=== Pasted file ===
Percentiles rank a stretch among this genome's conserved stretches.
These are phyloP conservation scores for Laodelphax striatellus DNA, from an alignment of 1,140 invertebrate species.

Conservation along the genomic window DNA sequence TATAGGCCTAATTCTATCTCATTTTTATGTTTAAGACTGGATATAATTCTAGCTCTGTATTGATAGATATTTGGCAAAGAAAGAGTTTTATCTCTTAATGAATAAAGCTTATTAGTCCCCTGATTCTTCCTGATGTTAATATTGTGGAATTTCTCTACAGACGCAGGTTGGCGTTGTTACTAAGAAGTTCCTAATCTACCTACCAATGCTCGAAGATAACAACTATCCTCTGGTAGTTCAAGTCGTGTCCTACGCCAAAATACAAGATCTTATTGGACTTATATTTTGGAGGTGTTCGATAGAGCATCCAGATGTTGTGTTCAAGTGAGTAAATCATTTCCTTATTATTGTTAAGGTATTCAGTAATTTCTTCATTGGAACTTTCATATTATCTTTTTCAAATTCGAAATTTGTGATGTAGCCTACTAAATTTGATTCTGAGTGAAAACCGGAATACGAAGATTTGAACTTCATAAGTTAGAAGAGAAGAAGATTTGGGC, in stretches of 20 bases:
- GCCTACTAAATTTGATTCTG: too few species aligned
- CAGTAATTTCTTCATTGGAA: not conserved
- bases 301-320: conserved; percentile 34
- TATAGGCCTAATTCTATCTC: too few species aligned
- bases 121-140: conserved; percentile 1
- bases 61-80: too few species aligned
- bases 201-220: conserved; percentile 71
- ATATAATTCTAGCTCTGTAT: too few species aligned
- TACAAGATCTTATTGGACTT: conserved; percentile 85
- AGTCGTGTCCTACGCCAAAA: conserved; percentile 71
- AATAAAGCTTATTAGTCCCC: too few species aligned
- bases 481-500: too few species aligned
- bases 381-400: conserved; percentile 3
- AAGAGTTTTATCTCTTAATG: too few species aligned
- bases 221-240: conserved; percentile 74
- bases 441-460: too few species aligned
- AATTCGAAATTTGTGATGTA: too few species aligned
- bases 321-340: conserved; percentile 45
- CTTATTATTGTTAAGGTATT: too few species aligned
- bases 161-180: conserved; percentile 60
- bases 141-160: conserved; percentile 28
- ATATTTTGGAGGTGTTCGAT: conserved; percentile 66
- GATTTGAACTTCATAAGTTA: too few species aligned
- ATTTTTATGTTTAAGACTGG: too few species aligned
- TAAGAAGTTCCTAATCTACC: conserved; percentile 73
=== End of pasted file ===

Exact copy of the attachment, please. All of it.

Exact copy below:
Percentiles rank a stretch among this genome's conserved stretches.
These are phyloP conservation scores for Laodelphax striatellus DNA, from an alignment of 1,140 invertebrate species.

Conservation along the genomic window DNA sequence TATAGGCCTAATTCTATCTCATTTTTATGTTTAAGACTGGATATAATTCTAGCTCTGTATTGATAGATATTTGGCAAAGAAAGAGTTTTATCTCTTAATGAATAAAGCTTATTAGTCCCCTGATTCTTCCTGATGTTAATATTGTGGAATTTCTCTACAGACGCAGGTTGGCGTTGTTACTAAGAAGTTCCTAATCTACCTACCAATGCTCGAAGATAACAACTATCCTCTGGTAGTTCAAGTCGTGTCCTACGCCAAAATACAAGATCTTATTGGACTTATATTTTGGAGGTGTTCGATAGAGCATCCAGATGTTGTGTTCAAGTGAGTAAATCATTTCCTTATTATTGTTAAGGTATTCAGTAATTTCTTCATTGGAACTTTCATATTATCTTTTTCAAATTCGAAATTTGTGATGTAGCCTACTAAATTTGATTCTGAGTGAAAACCGGAATACGAAGATTTGAACTTCATAAGTTAGAAGAGAAGAAGATTTGGGC, in stretches of 20 bases:
- GCCTACTAAATTTGATTCTG: too few species aligned
- CAGTAATTTCTTCATTGGAA: not conserved
- bases 301-320: conserved; percentile 34
- TATAGGCCTAATTCTATCTC: too few species aligned
- bases 121-140: conserved; percentile 1
- bases 61-80: too few species aligned
- bases 201-220: conserved; percentile 71
- ATATAATTCTAGCTCTGTAT: too few species aligned
- TACAAGATCTTATTGGACTT: conserved; percentile 85
- AGTCGTGTCCTACGCCAAAA: conserved; percentile 71
- AATAAAGCTTATTAGTCCCC: too few species aligned
- bases 481-500: too few species aligned
- bases 381-400: conserved; percentile 3
- AAGAGTTTTATCTCTTAATG: too few species aligned
- bases 221-240: conserved; percentile 74
- bases 441-460: too few species aligned
- AATTCGAAATTTGTGATGTA: too few species aligned
- bases 321-340: conserved; percentile 45
- CTTATTATTGTTAAGGTATT: too few species aligned
- bases 161-180: conserved; percentile 60
- bases 141-160: conserved; percentile 28
- ATATTTTGGAGGTGTTCGAT: conserved; percentile 66
- GATTTGAACTTCATAAGTTA: too few species aligned
- ATTTTTATGTTTAAGACTGG: too few species aligned
- TAAGAAGTTCCTAATCTACC: conserved; percentile 73